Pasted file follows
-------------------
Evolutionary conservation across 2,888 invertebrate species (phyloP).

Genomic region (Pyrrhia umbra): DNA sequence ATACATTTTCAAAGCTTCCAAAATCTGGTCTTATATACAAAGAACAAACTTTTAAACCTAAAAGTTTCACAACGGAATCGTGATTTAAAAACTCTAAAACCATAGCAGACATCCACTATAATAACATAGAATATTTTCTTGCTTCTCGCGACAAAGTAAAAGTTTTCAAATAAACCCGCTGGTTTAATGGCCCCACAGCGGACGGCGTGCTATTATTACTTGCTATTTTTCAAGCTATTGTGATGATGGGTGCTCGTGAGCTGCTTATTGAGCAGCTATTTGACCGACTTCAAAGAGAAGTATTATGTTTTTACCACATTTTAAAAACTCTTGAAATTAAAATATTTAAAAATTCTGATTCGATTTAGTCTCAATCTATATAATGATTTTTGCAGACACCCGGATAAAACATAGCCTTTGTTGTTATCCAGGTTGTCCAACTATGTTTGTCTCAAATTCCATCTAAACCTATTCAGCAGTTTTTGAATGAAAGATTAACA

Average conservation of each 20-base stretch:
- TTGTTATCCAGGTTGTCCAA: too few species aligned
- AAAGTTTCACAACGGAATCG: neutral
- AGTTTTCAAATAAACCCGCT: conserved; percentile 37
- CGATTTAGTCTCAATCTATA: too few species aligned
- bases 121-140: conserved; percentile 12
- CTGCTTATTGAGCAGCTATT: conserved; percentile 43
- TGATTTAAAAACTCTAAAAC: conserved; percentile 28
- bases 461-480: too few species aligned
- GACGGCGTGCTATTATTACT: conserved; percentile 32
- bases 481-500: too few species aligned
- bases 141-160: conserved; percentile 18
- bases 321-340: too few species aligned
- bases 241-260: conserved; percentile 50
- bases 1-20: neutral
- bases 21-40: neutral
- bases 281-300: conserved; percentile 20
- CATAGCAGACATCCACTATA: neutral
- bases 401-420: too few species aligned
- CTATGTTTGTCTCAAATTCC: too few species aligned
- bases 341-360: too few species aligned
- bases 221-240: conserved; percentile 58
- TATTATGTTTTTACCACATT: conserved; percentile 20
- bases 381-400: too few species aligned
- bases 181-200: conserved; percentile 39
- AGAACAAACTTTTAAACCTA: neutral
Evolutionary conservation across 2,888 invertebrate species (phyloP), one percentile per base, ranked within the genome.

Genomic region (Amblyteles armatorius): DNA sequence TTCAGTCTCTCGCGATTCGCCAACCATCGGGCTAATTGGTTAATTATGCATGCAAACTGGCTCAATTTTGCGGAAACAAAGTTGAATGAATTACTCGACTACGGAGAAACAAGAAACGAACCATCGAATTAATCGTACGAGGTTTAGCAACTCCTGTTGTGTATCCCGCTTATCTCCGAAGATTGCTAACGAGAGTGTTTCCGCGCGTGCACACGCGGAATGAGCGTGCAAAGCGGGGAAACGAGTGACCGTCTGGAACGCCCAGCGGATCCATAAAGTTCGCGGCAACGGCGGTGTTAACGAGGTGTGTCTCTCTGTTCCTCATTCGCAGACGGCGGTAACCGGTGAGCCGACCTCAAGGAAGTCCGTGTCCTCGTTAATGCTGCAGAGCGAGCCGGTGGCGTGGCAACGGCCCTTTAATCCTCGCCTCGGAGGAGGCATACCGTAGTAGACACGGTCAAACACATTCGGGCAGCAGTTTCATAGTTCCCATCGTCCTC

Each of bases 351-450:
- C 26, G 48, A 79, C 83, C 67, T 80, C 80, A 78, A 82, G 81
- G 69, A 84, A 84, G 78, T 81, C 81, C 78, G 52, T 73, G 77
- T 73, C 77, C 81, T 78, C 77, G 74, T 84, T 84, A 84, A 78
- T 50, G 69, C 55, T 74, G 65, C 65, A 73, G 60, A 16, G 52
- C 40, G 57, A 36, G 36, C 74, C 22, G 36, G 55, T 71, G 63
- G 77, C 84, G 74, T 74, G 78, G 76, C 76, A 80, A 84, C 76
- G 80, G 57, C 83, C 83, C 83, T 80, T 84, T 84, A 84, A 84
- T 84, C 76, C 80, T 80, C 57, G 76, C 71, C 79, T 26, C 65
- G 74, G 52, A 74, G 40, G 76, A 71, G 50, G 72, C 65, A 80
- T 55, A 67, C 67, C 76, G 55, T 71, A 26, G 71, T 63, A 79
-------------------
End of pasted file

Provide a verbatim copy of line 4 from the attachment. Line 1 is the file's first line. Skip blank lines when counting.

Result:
- TTGTTATCCAGGTTGTCCAA: too few species aligned